Day 2 – Great Living Chola Temples – Part 2
After visiting Gangaikonda Cholapuram and Darasuram temples, we headed towards our next destination, Brihadeeswarar Temple in Thanjavur. Of all the Chola marvels, this temple is the most popular one. Not only among the Chola temples, but also it is one of the most well-known and one of the biggest temples in India. The temple is dedicated to lord Shiva and is popularly called as the “Big Temple” because of its hugeness.
- Timings: 6 AM to 12.30 PM and 4 PM to 8.30 PM
We reached Thanjavur at 4.45 PM and we were shocked to see the sea of vehicles near the temple. Though we knew that the temple is very popular, by looking at the less crowd in the other temples earlier in the day, we expected a lesser crowd here as well. Sadly, we were completely wrong. However, the temple complex is so gigantic that it held the large crowd inside its compound walls effortlessly and showed us how advanced our ancient generation was in planning, technology, and architecture compared to us. The temple is so beautifully carved in every corner that you cannot stop uttering “woww”.
Brihadeeswarar Temple was built by the most powerful king of Chola dynasty, Raja Raja Chola I. The temple turned 1000 years old in the year 2010 and it still stands firmly challenging the modern engineering. Few interesting facts about this temple are as follows (Reference: Wikipedia)
- The architect and engineer of the temple, Kunjara Mallan Raja Raja Perumthachan is known today as a father figure to all craftsmen in his homeland of present-day Central Kerala.
- The entire temple structure is made out of granite, the nearest sources of which are about 60 km to the west of temple.
- The massive size of the main Vimanam (Shikhara) is 216 ft (66 m) high, with 16 elaborately articulated stories, is the tallest in the world.
- The Kumbam (the apex or the bulbous structure on the top) weighs around 80 tons.
- There is a big statue of Nandi (sacred bull), carved out of a single rock measuring about 16ft (4.9m) long and 13ft (4.0m) high at the entrance. This is the second largest Nandi statue in India.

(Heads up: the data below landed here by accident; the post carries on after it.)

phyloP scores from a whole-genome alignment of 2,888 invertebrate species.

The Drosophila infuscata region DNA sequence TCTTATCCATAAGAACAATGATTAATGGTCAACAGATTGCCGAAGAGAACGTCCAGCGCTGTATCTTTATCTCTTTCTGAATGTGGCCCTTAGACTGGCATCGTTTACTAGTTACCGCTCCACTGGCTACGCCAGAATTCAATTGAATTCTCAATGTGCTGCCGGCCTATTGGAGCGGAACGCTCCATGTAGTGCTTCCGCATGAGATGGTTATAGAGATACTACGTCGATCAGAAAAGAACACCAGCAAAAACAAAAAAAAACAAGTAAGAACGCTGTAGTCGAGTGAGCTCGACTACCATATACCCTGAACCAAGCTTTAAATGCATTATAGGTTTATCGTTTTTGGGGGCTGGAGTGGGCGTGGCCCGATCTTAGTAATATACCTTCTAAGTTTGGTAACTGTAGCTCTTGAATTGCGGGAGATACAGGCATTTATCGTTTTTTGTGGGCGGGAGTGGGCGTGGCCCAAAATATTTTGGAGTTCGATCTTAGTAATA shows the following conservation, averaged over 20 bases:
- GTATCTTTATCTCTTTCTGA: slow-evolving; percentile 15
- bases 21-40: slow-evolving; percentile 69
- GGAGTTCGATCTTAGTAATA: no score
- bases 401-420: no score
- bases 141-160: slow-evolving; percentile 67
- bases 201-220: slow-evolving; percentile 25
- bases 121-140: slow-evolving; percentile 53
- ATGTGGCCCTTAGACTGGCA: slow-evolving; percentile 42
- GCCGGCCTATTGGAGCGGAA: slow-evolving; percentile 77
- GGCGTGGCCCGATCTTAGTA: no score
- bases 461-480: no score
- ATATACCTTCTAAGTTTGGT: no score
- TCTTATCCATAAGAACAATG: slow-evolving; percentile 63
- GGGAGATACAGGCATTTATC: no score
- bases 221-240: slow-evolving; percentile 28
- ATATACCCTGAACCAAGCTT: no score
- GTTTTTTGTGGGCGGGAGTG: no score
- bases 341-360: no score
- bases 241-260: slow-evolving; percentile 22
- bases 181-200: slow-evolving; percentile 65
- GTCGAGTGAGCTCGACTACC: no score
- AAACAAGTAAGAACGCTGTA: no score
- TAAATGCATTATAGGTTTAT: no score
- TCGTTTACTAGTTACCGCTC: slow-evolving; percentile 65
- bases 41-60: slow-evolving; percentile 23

- The gopuram of the main entrance is 30 m high, smaller than the vimana. It is unusual in the Dravidian architecture where the gopurams are generally the main towers and taller than the vimanam.
- The temple complex sits on the banks of a river that was channeled to make a moat around the complex’s outer walls, the walls being built like a fortress.
Building a 216 ft high Gopuram itself is hard to imagine for us. Placing 80 tons of Kumbham carved out of a single rock on top this Gopuram is indescribable. It is believed that 1,30,000 tons of granite is used for this architecture wonder’s construction and around 3,000 elephants were used to carry these granite rocks. There are various materials on the internet explaining how this temple might have been constructed, but the actual story is still a myth. The temple is the epitome of Dravidian architecture and it gives full justice to the fame Raja Raja Chola I had gained.
It is not just a plain big temple, but has beautiful carvings which make it the most magnificent architectural marvel. You can sit for hours together appreciating the incredible craftsmanship of our ancestors. The temple looks picture perfect from any angle. Do not miss to see the popular and the old Thanjavur paintings which are on the outer corridors.
Since we were running short of time, we could spend only an hour’s time and we left at around 6.30 PM and then headed towards Rameshwaram via Thanjavur > Pattukottai > Pamban > Rameshwaram. We had our dinner en-route in a small hotel in Pattukottai and checked in to hotel Brindavan Residency in Rameshwaram at 11.50 PM. The hotel authorities allowed us to check-in to the hotel at such late hours without creating any issues. We are grateful to them.
Brihadeeswarar temple is a living example of mysterious historical architectural golden era of India. We would suggest you to read about Raja Raja Chola I and about the construction of the temple. The haunting historic stories will unquestionably force you to visit this temple at least once in life.
- Route Traveled: Hotel Ram International, Pondicherry > Basilica of the Sacred Heart of Jesus Church > Cuddalore > Gangai Konda Cholapuram > Kumbakonam > Airavateshwara Temple, Darasuram > Brihadeeshwara Temple, Thanjavur > Pattukkottai > Pamban Bridge > Rameshwaram > Hotel Brindavan Residency, Rameshwaram
- Photos: Great Living Chola Temples Album
- A Mega Nano Trip to Kanyakumari
- Day 1 – Gingee Fort (Senji Fort)
- Day 1 – Pondicherry (Puducherry)
- Day 2 – Gangaikonda Cholapuram and Darasuram Temples
- Day 3 – Rameshwaram
- Day 3 – Dhanushkodi
- Day 4 – Kanyakumari
- Day 5 – Madurai